Next Generation Toyota Mirai is a Stunner

Couple of weeks ago, Japanese automaker Toyota announced that the second generation Mirai hydrogen fuel cell car will be unveiled in 2020. Now the automaker has officially revealed the 2021 Mirai concept, the production version of which will likely make its debut towards the end of next year.

Related: Next Generation Toyota Mirai to Debut in 2020

The evolution of Mirai can best be described from being a caterpillar to a butterfly. The next gen Mirai is shaping up to be practically a whole new car altogether. The ‘coupe-inspired’ styling is dramatic and bold, rather than the obnoxious one of the current generation. It’s longer and wider than the outgoing Mirai, but sits lower to the ground.

Thanks to an all new platform, Toyota has been able to increase the wheelbase by 5 inches, which adds up to an improved cabin space. It means more room for up to five passengers inside, but with an improvement in aerodynamics too. Also the new Mirai is a rear-wheel drive car rather than front-wheel drive, as well as being more rigid.

Related: Toyota to Develop Fuel Cell Vehicles with FAW and GAC

The cabin becomes luxurious too, not to mention the new Mirai will be quieter on the road as Toyota promises. Plus there will be a 12.3-inch infotainment touchscreen with navigation and a 14-speaker JBL audio system as standard, along with an 8-inch digital display for the driver’s instrumentation. A camera-based rear-view mirror will be available, along with parking assistance and Qi wireless charging for phones.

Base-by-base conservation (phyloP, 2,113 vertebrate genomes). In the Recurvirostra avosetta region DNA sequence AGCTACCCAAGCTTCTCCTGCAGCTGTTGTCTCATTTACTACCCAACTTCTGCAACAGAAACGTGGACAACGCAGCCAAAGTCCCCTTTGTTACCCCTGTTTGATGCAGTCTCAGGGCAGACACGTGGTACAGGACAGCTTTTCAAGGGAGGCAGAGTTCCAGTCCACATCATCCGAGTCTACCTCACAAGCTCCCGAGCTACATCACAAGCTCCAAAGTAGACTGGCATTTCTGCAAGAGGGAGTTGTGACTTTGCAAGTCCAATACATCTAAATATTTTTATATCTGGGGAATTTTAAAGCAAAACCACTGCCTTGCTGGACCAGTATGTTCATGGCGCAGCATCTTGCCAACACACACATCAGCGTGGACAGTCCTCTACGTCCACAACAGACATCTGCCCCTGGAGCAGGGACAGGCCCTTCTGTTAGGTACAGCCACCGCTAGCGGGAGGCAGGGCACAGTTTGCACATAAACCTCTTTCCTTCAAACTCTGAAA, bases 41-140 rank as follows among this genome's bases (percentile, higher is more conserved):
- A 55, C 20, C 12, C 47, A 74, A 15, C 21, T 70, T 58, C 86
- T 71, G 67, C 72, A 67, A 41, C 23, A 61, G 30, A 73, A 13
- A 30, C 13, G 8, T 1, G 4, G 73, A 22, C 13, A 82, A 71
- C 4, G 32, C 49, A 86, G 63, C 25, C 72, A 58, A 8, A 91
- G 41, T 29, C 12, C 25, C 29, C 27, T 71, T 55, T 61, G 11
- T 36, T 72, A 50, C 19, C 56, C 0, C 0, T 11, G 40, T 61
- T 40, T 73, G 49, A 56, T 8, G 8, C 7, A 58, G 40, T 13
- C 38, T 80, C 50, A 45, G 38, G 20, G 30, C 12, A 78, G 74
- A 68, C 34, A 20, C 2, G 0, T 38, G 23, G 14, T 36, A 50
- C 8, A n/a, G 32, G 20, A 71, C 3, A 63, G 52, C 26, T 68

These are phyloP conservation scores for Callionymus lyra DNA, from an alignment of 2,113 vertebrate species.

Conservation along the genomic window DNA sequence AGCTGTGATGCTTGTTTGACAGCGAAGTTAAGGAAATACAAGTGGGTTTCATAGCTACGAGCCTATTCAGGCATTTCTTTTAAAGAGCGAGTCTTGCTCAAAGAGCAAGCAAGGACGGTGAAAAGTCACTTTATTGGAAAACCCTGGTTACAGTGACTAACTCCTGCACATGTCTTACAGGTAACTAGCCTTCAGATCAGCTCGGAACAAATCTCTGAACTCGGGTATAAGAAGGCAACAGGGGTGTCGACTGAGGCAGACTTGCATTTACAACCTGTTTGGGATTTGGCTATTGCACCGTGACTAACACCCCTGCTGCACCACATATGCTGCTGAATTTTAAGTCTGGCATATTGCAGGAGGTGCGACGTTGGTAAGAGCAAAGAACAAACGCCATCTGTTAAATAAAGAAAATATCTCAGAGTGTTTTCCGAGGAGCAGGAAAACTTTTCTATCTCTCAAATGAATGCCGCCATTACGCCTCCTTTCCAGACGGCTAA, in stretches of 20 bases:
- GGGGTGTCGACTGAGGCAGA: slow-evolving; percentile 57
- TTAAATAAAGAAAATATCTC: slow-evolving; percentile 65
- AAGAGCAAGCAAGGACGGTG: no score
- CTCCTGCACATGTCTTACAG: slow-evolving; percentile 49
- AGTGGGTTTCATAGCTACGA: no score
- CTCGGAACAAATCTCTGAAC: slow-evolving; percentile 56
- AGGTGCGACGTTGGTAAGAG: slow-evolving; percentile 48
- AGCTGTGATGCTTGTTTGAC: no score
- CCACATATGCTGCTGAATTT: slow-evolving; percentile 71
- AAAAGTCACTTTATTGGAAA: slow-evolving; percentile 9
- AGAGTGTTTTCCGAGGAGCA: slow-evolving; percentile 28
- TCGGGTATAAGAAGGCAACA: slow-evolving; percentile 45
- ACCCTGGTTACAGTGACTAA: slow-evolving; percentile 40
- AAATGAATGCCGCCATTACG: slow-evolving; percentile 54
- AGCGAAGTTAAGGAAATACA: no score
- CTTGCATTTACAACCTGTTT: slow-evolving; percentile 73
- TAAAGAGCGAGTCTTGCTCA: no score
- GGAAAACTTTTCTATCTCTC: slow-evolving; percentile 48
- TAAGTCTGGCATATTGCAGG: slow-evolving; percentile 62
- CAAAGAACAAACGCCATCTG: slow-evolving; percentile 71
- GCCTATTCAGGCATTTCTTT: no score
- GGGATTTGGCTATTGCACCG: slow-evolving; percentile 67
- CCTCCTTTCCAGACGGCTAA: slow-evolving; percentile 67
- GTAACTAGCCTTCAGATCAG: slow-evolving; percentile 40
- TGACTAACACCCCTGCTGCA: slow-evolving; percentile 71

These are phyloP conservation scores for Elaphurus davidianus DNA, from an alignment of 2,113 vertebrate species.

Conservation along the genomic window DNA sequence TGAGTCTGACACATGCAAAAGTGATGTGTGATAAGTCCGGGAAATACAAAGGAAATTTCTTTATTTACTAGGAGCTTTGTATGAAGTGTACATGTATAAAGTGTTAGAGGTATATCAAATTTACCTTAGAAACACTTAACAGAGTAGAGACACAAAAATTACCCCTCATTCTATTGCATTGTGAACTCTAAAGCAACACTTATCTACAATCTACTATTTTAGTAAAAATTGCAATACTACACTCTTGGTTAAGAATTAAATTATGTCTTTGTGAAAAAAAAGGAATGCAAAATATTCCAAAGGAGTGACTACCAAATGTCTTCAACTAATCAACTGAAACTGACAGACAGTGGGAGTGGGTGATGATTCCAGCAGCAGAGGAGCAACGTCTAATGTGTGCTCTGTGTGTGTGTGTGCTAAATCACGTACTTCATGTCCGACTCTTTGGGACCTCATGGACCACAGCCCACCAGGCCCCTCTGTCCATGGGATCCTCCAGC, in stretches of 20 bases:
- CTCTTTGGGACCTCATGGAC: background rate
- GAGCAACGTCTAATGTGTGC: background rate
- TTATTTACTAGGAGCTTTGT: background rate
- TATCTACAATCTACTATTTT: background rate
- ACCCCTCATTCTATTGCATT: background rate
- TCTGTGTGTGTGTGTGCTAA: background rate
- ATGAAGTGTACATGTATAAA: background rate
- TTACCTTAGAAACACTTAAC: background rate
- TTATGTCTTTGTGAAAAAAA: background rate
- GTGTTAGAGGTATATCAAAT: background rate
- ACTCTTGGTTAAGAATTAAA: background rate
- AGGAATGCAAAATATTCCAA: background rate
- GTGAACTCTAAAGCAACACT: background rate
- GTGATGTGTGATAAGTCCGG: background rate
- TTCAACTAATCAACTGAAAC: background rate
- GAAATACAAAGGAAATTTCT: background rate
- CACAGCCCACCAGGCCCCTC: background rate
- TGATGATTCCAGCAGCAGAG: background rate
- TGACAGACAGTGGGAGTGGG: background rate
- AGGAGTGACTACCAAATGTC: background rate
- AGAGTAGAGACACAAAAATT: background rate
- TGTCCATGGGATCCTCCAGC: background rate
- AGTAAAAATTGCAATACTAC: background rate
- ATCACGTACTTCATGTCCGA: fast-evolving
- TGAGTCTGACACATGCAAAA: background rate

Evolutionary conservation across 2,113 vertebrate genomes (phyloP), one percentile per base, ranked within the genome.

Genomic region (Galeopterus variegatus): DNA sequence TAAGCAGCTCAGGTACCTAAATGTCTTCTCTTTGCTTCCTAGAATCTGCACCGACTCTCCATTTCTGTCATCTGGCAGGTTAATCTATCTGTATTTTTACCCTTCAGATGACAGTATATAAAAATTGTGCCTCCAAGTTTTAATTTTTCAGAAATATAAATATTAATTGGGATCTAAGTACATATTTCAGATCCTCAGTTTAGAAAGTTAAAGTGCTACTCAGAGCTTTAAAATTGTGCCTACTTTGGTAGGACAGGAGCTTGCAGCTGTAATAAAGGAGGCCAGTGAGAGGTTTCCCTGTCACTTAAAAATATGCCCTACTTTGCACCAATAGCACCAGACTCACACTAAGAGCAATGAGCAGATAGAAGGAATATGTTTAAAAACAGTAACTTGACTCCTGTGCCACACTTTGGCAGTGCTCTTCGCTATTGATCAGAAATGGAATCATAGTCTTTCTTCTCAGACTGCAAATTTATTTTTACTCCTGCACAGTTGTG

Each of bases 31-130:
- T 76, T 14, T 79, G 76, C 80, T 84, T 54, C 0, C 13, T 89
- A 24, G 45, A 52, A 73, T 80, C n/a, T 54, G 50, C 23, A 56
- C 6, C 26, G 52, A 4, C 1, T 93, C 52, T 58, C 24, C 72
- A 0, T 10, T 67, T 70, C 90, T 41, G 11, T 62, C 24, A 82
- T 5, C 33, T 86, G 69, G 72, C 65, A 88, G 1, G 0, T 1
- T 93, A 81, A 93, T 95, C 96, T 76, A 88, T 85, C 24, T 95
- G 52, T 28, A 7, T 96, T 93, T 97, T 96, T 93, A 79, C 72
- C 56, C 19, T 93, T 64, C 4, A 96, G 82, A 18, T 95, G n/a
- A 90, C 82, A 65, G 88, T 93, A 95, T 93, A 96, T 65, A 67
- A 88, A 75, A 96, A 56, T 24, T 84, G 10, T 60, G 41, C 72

Toyota also promises an increase in range from its hydrogen drivetrain, along with more engaging driving dynamics. The automaker is targeting a 30% increase in range from the current Mirai through a combination of boosted fuel-cell efficiency and a larger hydrogen storage capacity. While the current Mirai has EPA figures of 312 miles (502 km), the new one is expected to be delivering up to 405 miles (652 km).

Related: Toyota Sets Up Electric Car Division

Chief Engineer of the Mirai, Yoshikazu Tanaka says:

“I want customers to say, ‘I chose the Mirai not because it’s an FCEV, but because I really wanted this car, and it just happened to be an FCEV.’

Hydrogen powered cars have a very little market, and even in the U.S. are available only in selected cities. However looking at the images of new Mirai, we certainly want this car in conventional, electric or hybrid powertrain options.

Notify of
Inline Feedbacks
View all comments